Anyone can visit an iconic photographic site and make a good image. Most of us have done it. I’d be rich if I had $1 for every time I saw this copy-cat image I made on a visit to the Grand Teton NP.
As a judge my standard comment on a image like this was along the lines of – “Out; it’s unoriginal, a cliche“. Yes, these images can be beautiful and fun to make – just for the sheer joy of finally seeing a photographic icon through your own viewfinder. However, it’s been done uncountable times already and isn’t a unique image. Enjoy it, but don’t enter it in competition and expect to win.
Just as images like the Grand Teton Mormon Row barn above have been made uncountable times, there are other uncountable sites, scenes and subjects that are virgin territory if we just use our eyes to see. Freeman Patterson, one of my favorite photographers, has an exercise where he picks a spot where you must stand while you take about 36 shots. No restrictions regarding lens, perspective, angle of view – just don’t move from that spot. Granted some spots may be more interesting & fruitful than others – but still…..
Try it – more than once – and begin to learn to see.
1. The first key to making a unique image is –
Go somewhere that not everyone else goes
2. That’s easier said than done, Ed. What’s next?
Go at a time “normal” photographers would stay home
3. Well, that’s narrowing things down a bit. What else?
Use Freeman’s exercise. Stop at some otherwise unlikely spots – AND work the subject. Don’t take one or two of the obvious shots and quit. See what else is there.
Don’t use the “typical” lens, angle, perspective – get creative
4. Last, maybe most important, don’t travel far from home (1-2 hour drive at most)
You should be able to get to your location on short notice – in order respond to conditions that promise good light (and that’s not bright sun ;-))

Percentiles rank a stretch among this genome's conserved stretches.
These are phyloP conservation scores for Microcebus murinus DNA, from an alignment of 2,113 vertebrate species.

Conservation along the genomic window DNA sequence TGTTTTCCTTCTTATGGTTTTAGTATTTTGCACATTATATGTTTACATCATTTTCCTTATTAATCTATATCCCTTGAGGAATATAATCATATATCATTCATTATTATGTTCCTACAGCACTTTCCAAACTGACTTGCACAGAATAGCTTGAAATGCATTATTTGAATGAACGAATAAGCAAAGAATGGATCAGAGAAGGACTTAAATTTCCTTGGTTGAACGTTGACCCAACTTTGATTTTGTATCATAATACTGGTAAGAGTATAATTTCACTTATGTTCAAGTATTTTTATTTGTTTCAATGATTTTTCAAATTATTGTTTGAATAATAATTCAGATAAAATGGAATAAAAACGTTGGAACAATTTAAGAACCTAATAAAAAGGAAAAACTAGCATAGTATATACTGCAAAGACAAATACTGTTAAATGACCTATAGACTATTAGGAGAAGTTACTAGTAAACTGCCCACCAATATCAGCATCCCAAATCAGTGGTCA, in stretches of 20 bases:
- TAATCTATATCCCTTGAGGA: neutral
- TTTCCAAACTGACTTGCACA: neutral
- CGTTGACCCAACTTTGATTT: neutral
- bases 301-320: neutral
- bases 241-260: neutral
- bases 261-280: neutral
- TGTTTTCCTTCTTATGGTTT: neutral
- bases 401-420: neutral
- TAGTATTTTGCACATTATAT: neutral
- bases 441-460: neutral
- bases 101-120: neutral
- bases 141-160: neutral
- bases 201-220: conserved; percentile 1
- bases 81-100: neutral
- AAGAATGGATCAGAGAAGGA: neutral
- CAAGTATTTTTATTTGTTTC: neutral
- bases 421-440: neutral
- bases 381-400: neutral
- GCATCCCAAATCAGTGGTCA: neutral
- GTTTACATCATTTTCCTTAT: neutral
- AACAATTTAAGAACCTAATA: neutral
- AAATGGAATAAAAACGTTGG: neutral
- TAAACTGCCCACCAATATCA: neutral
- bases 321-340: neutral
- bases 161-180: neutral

You should be intimately familiar with your site – seasons, weather, time of day, etc. – and know what to expect to see and under what conditions you’ll see it. Like I know at milepost 2 on Skyline Drive during the 3rd week in April redbuds and dogwoods (which only grow at this lower elevation along the drive) are in bloom – and that a rainy day saturates the colors to show them off at their best. And – I am equally familiar with other “mileposts”, seasons, and weather. Where are my chances for a keeper better? – Shenandoah which I reach in an hour (of my choosing) or an iconic western U.S. national park that I visit almost never?
You will get a unique keeper on a trip far from home only through pure dumb luck – the odds are against you.
If you follow these simple steps, you’re bound to come home with some unique seldom seen images. Ask yourself – Have I seen this image before? Who knows, there might even be a keeper or two. Ansel Adams once remarked that “Twelve significant photographs in any one year is a good crop” so a keeper or two per outing is a good day’s work by his standards.
Along the lines of the above four guidelines –
1. The other day I made my near-weekly visit to Shenandoah NP – so much for going somewhere no one else goes.
2. I went on a nice spring day (down in the valley, maybe) where atop the mountains the snow/sleet/rain mix was being blown horizontally by fierce winds (strong enough to blow over a tripod & camera weighing over 10 pounds – I caught it). This is the type of day that tourists come up to me and “sympathize” about the lousy weather for photography – thus ensuring that I’m on the right track.
3. Each time I visit the park I try to stop and do something new (for me) in keeping with Freeman’s exercise. Heck, Freeman himself writes of shooting 4-5 rolls of film on something as mundane as his denim jacket hanging on his porch – how familiar is that but still he “sees” things new in it.
4. Like I said above, my personal knowledge of the park in every type of condition allows me to put myself in position to see new things – or the same thing in a different light (pun intended).
I don’t know about keepers – probably none – but I came home with some images that were fun (and challenging) to make. Here’s a sampling (in comparison to the “icon” at the beginning of the post). If you look closely you’ll see that they fall into about 3-4 groupings (“Freeman spots”).
Even on a bad day (photographically speaking) a trip to the park is rarely a waste of time for me – I call these trips “Salve for the soul“, keepers or not.
Here’s a follow on to this “location, location, location” post. The emphasis shifts to “light, light, light” to make a multiplicity of different images at the same location. It’s called – It’s all about the light, stupid! 😉